1 Reply Latest reply on May 31, 2016 5:41 AM by Steve Grisetti

    Can someone explain how to insert a simple audio crossfade across two clips?

    PolarBear74

      I am using Premiere Elements 11 and 12 on both Windows 10 and Windows 7 (both versions on both OS versions).  I purchased Premiere Elements a few years ago to edit family video.  I purchased the "classroom in a book" for PE12.  I continue to struggle with audio transitions and how they are designed to work.  The book devotes an entire nine sentences to audio transitions, most of which tell the reader they work like video transitions.  Audio transition configuration does not work like video transition configuration.

      For example, I have two clips.  I apply an iris video transition lasting 2 seconds between the clips.  I want to add an accompanying audio crossfade, and my frustrations begin.  First, I am presented with the vague "constant gain" vs "constant power" thing, which has been much discussed in this and other video editing forums.  I'll leave that for another post.  Now I click on either of these transitions and drag to the point between the two clips, but my cursor either puts the transition totally on the first clip or totally on the second, no way to drop it between clips.  Then I double-click the transition to manually edit its properties.  Whoops, I can change the duration, but the controls to place the transition, left clip, between clips, or right clip, are grayed-out (as in disabled).  Putting the transition on the left side or the right side is unsatisfactory, with the first clip ending abruptly or the second clip starting abruptly (soundwise).  So this means I have to drag two audio transitions onto the timeline for every video transition I apply.  OR, I just don't understand how to use the feature.  I'm hoping this is the case and someone will enlighten me, because I have 25 or 40 of these transitions in the average 60-minute family video.  I have a lot 60-minute videos to create.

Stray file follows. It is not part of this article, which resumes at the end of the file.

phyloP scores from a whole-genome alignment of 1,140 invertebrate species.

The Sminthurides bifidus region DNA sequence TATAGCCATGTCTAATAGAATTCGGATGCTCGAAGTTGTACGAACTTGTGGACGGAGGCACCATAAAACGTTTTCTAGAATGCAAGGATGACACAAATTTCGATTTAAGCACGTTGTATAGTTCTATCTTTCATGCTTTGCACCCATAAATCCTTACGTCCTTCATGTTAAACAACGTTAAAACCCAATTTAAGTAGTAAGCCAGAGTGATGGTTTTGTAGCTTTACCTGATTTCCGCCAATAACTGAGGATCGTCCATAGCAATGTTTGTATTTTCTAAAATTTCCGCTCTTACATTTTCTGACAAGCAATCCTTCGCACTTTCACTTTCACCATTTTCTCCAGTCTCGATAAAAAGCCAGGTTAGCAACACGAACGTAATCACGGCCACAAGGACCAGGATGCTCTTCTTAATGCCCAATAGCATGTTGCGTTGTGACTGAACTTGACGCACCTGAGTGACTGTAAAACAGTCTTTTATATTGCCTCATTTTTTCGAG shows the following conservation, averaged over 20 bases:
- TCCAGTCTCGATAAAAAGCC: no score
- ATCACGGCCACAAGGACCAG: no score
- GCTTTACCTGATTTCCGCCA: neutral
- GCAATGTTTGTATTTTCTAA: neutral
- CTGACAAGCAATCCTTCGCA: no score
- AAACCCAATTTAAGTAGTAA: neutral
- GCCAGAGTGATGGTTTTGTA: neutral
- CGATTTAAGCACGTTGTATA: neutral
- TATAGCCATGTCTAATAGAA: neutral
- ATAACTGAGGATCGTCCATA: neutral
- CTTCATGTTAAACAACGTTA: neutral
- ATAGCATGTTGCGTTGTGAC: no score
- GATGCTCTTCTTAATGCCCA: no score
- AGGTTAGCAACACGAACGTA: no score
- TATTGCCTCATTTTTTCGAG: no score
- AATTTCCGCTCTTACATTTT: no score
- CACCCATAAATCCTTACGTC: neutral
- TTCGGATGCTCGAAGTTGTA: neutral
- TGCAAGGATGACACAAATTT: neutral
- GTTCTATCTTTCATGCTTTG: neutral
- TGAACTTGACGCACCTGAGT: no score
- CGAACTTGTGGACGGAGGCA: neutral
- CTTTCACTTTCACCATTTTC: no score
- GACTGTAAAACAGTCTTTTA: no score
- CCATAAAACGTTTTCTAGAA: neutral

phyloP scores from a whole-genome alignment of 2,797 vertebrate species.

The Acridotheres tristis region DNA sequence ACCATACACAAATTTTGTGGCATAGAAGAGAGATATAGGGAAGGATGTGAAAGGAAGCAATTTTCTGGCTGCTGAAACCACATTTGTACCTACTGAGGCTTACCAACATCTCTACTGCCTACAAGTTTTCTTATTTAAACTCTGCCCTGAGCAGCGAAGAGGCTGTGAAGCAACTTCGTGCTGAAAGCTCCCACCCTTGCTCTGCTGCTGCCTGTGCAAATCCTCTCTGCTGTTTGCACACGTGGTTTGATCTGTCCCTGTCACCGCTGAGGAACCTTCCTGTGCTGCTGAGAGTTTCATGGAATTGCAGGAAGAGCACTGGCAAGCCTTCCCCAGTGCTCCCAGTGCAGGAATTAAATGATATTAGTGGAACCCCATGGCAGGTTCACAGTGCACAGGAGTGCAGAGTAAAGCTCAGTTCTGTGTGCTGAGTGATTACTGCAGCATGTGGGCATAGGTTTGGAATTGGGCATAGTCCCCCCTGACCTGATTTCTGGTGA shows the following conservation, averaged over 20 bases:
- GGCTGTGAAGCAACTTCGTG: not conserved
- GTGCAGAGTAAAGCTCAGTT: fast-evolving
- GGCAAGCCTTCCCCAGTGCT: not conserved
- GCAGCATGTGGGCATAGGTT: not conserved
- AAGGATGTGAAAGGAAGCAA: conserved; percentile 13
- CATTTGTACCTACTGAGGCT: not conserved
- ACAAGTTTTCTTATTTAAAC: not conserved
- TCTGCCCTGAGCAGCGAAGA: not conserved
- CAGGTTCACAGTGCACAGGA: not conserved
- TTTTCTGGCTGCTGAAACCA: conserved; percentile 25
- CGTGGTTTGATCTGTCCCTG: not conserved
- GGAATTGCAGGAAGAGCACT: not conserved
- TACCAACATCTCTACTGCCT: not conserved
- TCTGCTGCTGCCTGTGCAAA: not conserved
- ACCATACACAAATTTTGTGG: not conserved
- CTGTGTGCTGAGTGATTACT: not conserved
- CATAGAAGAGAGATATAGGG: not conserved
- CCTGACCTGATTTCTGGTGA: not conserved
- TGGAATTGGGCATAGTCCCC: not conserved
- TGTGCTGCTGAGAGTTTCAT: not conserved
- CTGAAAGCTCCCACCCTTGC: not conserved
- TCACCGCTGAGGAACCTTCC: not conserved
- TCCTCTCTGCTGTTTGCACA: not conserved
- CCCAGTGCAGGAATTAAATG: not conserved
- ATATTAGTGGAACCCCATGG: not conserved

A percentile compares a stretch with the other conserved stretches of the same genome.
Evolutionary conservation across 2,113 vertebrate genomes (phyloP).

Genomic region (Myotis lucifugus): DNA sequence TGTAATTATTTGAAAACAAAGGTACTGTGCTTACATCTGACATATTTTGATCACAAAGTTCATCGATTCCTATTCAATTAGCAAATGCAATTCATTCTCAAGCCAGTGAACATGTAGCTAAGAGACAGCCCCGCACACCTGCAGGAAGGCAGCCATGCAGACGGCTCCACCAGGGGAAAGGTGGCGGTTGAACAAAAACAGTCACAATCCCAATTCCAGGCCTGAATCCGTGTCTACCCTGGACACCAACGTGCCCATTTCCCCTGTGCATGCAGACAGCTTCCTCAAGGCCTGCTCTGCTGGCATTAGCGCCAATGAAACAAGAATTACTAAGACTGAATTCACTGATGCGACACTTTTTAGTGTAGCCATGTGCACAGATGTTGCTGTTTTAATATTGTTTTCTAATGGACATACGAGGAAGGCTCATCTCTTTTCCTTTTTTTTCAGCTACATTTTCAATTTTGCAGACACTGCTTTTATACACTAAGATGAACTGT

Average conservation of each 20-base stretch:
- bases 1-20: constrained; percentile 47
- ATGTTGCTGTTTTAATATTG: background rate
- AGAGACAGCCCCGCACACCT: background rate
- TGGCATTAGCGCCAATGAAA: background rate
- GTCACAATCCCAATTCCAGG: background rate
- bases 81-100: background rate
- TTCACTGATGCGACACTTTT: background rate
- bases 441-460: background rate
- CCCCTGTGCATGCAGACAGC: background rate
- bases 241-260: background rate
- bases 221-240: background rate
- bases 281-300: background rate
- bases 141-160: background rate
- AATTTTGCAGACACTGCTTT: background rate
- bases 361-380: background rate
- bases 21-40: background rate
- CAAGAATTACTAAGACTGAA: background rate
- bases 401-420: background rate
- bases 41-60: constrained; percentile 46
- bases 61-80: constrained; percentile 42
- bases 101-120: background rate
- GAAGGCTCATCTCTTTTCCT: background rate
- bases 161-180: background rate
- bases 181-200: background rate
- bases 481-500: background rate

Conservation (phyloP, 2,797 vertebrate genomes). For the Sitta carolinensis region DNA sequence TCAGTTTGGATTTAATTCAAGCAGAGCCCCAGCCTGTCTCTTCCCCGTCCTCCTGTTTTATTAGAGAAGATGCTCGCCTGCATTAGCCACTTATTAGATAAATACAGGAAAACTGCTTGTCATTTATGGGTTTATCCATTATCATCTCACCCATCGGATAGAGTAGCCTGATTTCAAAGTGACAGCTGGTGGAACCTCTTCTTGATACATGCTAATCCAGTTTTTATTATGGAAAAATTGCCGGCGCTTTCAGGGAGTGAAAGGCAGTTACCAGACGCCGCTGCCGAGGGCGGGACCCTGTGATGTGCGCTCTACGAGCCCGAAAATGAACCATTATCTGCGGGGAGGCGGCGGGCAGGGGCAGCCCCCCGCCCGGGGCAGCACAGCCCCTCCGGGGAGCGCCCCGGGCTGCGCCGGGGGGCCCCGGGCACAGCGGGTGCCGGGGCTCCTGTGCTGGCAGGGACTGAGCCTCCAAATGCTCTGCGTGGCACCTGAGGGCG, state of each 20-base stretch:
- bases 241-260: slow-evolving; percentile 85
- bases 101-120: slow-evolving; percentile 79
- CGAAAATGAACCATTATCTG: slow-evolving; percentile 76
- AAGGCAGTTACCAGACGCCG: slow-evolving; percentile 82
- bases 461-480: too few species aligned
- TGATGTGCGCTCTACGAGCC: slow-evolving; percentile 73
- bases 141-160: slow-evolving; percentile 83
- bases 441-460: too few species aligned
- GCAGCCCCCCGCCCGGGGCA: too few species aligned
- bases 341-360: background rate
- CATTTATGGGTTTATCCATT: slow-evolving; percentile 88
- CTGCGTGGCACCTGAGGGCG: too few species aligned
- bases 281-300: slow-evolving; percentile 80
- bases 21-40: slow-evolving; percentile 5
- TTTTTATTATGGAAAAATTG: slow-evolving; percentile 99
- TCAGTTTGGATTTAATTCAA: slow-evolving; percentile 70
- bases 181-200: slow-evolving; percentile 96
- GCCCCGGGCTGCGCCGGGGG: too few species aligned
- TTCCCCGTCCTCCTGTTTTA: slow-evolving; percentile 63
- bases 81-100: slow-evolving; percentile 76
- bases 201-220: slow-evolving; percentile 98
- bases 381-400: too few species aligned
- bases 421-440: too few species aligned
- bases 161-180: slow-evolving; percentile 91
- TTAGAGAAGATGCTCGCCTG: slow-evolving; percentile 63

Please help!

        • 1. Re: Can someone explain how to insert a simple audio crossfade across two clips?
          Steve Grisetti Adobe Community Professional

          Hey, you should have bought my book, "The Muvipix Guide to Premiere Elements 12"!

           

          From your question, it sounds like by Crossfade, you mean audio crossfade and not video crossfade, right? They're very different effects.

           

          The position that the transition lands on the clips is based where the program judges them best to fit.

           

          As I show you in my book, every transition -- video or audio -- needs a little extra footage beyond the end of the clip in order to create the transition. In other words, in a one-second transition, you need half a second more of the first clip and half a second more of the second clip in order to create the transitional segment for when both clips appear on-screen or are transitioning from one to another. If you are at the very end of the first clip and the very beginning of the second clip, the program has to create the extra frames by adding a still image to fill in for the footage that has not been providing.

           

          If one clip is trimmed back but the other is not, the program will move the transition over one clip or the other to take advantage of the fact that one clip has extra footage to create the transition. (The illustration in my book makes it clearer than my description.)

           

          In short, if you want to control where the transition falls, you need to trim back half a second or so off the end of the first clip and half a second or so off the beginning of the second. (This is not unique to Premiere Elements, by the way. It's how all video editors work.) Then you can manually set where the transition falls.

           

          BTW, as I also explain in the book, the difference between Constant Gain and Constant Power is negligible. Most people can't hear the difference. Though most audiofiles consider Constant Power to create a more natural transition.